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A Massive, Mysterious Hole Has Appeared in Antarctica and Experts Cant Explain It

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A massive, mysterious Hole has just opened up on the surface of Antarctica leaving experts confused as they are unable to explain what caused its formation.

The hole—as large as lake superior or the state of Maine, with an approximate area of 30,000 square mile—has created confusion among experts, who are unable to explain as to why exactly its there. Some blame it on climate change, but the truth is scientists have no idea.

According to atmospheric physicist Kent Moore, a professor at the University of Toronto’s Mississauga campus in an interview with Motherboard: the gigantic, mysterious hole “is quite remarkable, it looks like you just punched a hole in the ice.”

This is not the first time massive holes have appeared on Antarctica.

A massive, mysterious Hole has just opened up on the surface of Antarctica leaving experts confused as they are unable to explain what caused its formation.

The hole—as large as lake superior or the state of Maine, with an approximate area of 30,000 square mile—has created confusion among experts, who are unable to explain as to why exactly its there. Some blame it on climate change, but the truth is scientists have no idea.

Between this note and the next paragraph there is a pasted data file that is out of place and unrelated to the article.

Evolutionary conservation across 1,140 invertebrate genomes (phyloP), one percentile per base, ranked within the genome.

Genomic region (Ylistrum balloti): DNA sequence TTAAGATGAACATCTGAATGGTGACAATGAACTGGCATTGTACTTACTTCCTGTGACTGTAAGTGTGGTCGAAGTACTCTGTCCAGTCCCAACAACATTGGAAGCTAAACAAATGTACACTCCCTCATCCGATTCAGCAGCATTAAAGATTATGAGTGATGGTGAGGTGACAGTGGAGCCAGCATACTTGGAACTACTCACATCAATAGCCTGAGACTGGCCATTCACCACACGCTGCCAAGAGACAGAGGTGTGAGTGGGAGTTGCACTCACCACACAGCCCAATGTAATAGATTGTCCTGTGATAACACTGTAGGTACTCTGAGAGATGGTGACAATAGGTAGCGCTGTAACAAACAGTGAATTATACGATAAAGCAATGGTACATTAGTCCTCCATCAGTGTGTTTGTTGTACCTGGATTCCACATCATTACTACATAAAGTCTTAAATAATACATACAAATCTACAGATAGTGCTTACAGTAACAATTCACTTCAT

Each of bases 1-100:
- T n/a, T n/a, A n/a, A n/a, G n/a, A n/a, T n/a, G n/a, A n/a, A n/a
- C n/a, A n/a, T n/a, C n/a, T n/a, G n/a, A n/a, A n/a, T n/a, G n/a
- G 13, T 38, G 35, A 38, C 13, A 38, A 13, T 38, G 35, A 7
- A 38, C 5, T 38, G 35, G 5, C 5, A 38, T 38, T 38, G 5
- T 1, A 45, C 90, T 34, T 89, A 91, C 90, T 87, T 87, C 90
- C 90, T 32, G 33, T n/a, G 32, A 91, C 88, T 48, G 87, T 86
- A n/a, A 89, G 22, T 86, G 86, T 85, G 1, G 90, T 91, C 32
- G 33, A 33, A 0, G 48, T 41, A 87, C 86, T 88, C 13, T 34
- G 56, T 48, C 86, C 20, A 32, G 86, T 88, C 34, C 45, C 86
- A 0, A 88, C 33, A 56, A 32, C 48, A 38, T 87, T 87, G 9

According to atmospheric physicist Kent Moore, a professor at the University of Toronto’s Mississauga campus in an interview with Motherboard: the gigantic, mysterious hole “is quite remarkable, it looks like you just punched a hole in the ice.”

This is not the first time massive holes have appeared on Antarctica.

The massive hole was recently found by a group of researchers from the University of Toronto and the Southern Ocean Carbon and Climate Observations and Modeling (SOCCOM) project, as they were monitoring the area with satellite technology after a similar hole appeared on Antarctica last years.

The 2017 hole is the largest one ever detected, having a diameter of around 30,000 square miles.

“In the depths of winter, for more than a month, we’ve had this area of open water,” says Kent Moore, professor of physics at the University of Toronto. “It’s just remarkable that this polynya went away for 40 years and then came back.”

There are many who are blaming the appearance of the massive holes on climate change, which is one of the main culprits for many abrupt changes seen on the Antarctica continent in the last couple of years. However, scientists are yet to find a connection between climate change and the appearance of massive holes.

Researchers from the SOCOM project are conducting a study of the massive hole which will hopefully provide more answers than questions.

H/T: Motherboard

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